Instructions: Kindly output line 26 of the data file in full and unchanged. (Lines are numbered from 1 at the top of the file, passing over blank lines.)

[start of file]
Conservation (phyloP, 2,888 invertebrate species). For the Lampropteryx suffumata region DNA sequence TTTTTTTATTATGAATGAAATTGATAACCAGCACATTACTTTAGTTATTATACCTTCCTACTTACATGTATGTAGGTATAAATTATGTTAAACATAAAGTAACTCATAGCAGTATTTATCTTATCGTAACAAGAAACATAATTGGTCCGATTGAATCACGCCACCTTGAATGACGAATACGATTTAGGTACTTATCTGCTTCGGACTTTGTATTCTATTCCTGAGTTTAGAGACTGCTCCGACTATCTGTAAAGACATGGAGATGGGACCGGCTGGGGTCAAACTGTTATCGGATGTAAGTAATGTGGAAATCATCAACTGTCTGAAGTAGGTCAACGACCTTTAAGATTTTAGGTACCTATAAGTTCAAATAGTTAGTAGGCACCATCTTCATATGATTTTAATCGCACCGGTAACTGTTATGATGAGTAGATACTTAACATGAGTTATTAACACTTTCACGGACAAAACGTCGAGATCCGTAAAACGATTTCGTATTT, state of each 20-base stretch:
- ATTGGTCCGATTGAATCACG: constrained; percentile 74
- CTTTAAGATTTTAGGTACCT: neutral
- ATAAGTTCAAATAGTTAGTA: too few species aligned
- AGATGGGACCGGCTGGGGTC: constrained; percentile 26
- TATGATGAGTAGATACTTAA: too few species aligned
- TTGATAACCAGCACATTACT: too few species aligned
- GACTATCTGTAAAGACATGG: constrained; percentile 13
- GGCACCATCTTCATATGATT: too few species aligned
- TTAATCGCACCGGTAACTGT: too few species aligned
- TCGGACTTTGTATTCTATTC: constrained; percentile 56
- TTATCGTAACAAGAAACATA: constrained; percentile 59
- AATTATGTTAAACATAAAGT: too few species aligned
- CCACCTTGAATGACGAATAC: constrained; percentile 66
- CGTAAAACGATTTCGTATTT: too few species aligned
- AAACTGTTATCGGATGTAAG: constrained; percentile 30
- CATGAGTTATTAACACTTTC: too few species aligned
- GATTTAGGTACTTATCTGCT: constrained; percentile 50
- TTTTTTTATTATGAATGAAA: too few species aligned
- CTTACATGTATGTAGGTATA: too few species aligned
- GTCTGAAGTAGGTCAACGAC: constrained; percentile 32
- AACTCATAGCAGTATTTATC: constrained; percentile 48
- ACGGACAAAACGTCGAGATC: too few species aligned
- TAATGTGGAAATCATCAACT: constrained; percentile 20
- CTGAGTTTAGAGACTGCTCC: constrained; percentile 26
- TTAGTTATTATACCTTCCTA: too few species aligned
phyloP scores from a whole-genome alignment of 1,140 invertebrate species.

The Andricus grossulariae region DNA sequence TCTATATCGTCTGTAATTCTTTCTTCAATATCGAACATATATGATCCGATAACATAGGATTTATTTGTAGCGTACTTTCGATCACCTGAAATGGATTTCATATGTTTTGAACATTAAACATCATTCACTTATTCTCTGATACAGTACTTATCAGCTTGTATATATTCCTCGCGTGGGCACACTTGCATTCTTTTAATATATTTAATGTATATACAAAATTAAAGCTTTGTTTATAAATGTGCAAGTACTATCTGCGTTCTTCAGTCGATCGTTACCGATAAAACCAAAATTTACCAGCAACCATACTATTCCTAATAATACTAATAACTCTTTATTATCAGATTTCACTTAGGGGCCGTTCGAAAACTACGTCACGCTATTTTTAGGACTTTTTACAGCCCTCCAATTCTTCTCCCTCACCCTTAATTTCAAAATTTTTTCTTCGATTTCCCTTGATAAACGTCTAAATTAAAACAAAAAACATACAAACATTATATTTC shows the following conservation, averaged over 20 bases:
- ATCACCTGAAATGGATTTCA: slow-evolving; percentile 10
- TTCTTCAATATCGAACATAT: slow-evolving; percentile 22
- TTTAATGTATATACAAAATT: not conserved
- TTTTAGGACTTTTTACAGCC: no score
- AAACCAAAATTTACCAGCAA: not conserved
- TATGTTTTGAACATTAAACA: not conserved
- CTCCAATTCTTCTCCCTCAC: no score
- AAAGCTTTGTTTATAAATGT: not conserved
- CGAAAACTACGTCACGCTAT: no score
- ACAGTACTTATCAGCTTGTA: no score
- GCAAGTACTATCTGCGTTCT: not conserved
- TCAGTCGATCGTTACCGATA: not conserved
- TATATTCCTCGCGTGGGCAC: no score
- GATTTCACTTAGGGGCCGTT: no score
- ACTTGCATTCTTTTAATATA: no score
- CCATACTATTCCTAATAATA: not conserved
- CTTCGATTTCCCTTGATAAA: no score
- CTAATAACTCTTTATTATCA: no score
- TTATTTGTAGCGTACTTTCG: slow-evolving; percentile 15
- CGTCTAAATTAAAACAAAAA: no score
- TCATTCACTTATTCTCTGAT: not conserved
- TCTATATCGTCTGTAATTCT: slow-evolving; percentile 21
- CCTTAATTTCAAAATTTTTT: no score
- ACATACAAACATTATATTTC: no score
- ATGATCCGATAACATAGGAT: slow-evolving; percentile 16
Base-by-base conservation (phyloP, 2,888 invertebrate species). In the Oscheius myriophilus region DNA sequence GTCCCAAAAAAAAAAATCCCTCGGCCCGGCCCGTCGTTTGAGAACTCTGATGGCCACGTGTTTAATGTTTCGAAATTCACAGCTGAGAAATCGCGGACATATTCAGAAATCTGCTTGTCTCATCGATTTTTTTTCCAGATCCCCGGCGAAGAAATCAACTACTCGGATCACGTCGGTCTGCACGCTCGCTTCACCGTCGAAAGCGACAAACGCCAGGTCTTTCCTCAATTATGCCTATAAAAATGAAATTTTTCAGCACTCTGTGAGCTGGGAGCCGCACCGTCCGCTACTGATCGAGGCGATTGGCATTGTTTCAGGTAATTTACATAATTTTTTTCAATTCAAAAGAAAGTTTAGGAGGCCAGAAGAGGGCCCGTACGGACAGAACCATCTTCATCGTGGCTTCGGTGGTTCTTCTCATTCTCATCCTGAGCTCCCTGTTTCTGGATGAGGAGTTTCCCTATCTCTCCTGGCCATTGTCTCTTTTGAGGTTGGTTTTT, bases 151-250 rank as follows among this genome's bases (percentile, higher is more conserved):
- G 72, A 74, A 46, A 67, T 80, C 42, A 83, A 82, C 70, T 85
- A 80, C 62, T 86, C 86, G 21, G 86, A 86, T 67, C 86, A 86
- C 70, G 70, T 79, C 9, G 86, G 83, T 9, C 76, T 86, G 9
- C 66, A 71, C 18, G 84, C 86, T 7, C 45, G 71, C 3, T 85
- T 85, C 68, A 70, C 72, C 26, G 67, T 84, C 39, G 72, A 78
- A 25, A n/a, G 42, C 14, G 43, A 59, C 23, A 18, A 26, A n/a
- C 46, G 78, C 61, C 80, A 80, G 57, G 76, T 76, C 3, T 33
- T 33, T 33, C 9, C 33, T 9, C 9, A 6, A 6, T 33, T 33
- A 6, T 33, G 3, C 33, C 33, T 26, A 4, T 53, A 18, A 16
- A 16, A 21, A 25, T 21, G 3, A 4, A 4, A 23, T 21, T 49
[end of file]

- TTAGTTATTATACCTTCCTA: too few species aligned